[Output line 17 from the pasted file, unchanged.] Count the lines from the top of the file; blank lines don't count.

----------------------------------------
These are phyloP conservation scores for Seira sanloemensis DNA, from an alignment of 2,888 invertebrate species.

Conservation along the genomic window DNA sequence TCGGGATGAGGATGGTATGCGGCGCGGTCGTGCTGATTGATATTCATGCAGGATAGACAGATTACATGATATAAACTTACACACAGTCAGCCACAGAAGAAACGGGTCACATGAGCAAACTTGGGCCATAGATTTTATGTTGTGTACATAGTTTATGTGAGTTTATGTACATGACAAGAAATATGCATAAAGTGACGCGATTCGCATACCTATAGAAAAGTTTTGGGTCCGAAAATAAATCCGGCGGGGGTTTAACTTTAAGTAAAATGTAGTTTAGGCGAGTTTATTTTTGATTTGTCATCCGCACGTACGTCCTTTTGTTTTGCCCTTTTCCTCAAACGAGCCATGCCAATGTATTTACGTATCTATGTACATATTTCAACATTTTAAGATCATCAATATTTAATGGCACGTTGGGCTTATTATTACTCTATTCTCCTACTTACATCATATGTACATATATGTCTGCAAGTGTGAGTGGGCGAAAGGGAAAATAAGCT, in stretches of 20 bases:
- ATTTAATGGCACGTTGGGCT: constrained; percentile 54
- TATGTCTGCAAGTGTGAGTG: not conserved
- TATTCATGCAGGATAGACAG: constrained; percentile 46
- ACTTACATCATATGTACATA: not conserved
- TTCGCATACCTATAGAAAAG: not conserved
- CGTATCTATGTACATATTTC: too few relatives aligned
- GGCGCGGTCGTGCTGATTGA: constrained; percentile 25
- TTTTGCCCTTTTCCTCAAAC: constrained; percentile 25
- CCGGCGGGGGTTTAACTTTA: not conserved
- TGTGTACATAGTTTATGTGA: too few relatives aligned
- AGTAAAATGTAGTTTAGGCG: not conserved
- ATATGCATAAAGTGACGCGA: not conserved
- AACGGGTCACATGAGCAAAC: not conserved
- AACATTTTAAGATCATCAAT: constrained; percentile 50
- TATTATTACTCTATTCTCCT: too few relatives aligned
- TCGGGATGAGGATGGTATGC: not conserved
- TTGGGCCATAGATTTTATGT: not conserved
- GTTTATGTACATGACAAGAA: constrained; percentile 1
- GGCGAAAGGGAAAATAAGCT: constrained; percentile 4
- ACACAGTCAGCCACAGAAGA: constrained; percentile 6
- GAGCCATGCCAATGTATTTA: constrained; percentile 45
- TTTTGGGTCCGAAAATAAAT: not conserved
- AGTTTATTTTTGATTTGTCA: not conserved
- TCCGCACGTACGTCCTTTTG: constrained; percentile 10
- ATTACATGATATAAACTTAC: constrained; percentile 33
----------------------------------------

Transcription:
- TATTATTACTCTATTCTCCT: too few relatives aligned